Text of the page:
IRS Commissioner Confirms Alarming Fraud Rate in COVID-19 Tax Break Claims

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IRS Commissioner Danny Werfel recently met with senators to discuss a concerning report regarding fraudulent claims for a COVID-era tax break. 

Sen. Ron Wyden recalled Werfel’s tacit acknowledgment of the issue, signaling the urgency to address it. The tax break, known as the employee retention tax credit, was intended to incentivize businesses to retain employees during the pandemic. 

However, its expansion led to a surge in fraudulent claims, estimated to cost the federal government significantly more than anticipated. Lawmakers across the political spectrum, including Sens. Elizabeth Warren and Ron Johnson, agree on the necessity to end the program due to widespread fraud. 

The Joint Committee on Taxation estimates that winding down the program and increasing penalties for improper claims could generate substantial revenue over the next decade.

To offset the costs, lawmakers propose redirecting funds to support business tax breaks and expand the child tax credit for low-income families. The latter would provide much-needed relief to households, with an estimated average tax cut of $680 in the first year.

IRS Programs Lead to Decline in Fraudulent Claims

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irs-commissioner-confirms-alarming-fraud-rate-in-covid-19-tax-break-claims
IRS Commissioner Danny Werfel recently met with senators to discuss a concerning report regarding fraudulent claims for a COVID-era tax break.

 

Despite bipartisan support in the House, passage through Congress is uncertain, with key senators expressing concerns about certain aspects of the bill. Nonetheless, a strong House vote could expedite Senate action.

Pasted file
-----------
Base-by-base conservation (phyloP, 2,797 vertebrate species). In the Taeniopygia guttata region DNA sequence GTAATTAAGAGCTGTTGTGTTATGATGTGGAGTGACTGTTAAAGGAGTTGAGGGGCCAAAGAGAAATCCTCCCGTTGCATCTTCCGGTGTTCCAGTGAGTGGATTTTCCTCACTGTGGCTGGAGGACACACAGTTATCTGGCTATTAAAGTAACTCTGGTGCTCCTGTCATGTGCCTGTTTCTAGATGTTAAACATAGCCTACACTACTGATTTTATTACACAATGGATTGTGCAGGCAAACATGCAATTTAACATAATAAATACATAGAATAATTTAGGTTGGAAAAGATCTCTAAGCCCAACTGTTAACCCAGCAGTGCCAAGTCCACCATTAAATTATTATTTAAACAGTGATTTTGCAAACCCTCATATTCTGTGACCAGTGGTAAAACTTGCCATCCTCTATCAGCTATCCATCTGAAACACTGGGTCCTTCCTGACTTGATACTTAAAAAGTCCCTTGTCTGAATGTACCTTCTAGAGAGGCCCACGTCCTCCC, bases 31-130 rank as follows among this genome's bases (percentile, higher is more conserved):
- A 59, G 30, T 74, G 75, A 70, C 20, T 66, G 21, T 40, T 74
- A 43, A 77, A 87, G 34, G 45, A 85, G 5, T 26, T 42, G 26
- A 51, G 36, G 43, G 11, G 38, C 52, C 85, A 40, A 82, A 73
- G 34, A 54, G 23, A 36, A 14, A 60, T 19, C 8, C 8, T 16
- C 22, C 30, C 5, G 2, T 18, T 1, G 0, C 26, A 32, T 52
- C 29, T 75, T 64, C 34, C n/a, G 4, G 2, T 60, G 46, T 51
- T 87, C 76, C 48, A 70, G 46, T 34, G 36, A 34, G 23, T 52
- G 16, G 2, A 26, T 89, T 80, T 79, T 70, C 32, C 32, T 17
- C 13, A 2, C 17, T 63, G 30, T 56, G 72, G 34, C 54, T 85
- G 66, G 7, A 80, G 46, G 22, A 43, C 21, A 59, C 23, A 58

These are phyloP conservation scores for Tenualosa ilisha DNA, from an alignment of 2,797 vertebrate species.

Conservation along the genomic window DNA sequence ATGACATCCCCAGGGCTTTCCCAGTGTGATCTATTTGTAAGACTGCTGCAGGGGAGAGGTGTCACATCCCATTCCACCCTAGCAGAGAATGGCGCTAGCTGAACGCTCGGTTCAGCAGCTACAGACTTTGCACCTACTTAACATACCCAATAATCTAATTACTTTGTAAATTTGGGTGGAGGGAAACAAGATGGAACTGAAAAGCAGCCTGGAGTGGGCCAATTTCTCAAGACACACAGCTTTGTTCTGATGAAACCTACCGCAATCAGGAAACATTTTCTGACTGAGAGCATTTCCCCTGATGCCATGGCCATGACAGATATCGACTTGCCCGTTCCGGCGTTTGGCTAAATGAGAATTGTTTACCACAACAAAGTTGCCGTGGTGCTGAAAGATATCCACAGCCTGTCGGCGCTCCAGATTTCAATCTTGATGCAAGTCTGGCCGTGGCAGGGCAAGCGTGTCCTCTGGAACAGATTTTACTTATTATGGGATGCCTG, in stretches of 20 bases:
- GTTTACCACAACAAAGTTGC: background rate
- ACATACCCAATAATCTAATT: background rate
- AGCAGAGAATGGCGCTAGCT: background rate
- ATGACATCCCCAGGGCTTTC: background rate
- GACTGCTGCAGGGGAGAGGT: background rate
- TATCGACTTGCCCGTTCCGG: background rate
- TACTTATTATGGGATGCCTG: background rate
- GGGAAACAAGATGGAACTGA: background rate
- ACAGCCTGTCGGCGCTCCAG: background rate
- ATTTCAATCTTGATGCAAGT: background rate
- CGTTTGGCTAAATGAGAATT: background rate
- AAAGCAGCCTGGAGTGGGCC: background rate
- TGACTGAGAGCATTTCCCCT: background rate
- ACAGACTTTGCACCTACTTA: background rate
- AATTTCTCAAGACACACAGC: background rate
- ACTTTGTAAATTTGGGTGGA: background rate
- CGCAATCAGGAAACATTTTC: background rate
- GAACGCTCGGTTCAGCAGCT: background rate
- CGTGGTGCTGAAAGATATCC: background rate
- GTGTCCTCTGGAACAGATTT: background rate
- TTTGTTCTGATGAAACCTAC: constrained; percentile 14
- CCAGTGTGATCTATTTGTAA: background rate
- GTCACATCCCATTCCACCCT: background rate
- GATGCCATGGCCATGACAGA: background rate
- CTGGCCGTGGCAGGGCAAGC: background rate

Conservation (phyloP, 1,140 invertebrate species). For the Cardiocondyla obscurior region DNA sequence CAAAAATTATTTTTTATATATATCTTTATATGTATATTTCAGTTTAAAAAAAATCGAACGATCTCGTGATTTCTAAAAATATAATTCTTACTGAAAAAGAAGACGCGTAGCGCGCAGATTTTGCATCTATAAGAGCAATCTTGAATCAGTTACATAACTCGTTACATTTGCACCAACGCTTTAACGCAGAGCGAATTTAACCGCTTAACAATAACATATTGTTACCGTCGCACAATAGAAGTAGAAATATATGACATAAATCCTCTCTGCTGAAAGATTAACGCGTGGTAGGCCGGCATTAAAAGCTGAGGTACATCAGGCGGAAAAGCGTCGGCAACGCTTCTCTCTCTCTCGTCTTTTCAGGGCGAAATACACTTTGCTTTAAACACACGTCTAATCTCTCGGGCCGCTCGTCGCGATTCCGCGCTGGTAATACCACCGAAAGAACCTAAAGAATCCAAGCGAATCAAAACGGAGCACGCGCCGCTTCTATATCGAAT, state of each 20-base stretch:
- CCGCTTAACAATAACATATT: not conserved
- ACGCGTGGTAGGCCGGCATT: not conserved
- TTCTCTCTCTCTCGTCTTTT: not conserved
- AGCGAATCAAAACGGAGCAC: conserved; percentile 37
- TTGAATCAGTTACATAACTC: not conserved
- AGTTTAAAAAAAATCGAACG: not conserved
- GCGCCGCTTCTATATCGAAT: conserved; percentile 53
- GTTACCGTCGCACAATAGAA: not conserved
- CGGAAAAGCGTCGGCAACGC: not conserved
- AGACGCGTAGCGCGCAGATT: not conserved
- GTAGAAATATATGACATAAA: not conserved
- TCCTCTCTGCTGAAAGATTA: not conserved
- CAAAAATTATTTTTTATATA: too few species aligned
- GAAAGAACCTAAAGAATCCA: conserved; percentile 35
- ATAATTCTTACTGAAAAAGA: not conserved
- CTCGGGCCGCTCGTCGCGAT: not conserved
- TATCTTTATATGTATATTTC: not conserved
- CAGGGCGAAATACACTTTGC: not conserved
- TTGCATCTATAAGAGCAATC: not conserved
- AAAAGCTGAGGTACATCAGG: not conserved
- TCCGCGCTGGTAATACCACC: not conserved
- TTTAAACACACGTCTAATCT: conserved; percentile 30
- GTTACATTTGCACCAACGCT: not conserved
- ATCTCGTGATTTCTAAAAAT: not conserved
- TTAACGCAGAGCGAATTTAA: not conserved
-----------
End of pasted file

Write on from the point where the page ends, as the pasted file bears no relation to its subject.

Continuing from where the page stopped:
The proposed legislation would bar new claims for the employee retention credit after January 31, 2024, aiming to curb further fraudulent activity.

The IRS has taken steps to address the issue, including implementing special withdrawal and voluntary disclosure programs for unprocessed claims. These efforts have resulted in a significant decline in weekly claims, indicating progress in combating fraud.

Lawmakers emphasize the importance of reducing fraudulent claims not only to save taxpayer dollars but also to expedite the resolution of legitimate claims. With a backlog of approximately 1 million claims as of early December, streamlining the process is crucial.

While the employee retention tax credit was well-intentioned, its susceptibility to abuse highlights the need for more stringent oversight in future relief programs. As Congress navigates the complexities of fiscal policy, finding effective solutions remains a challenge.

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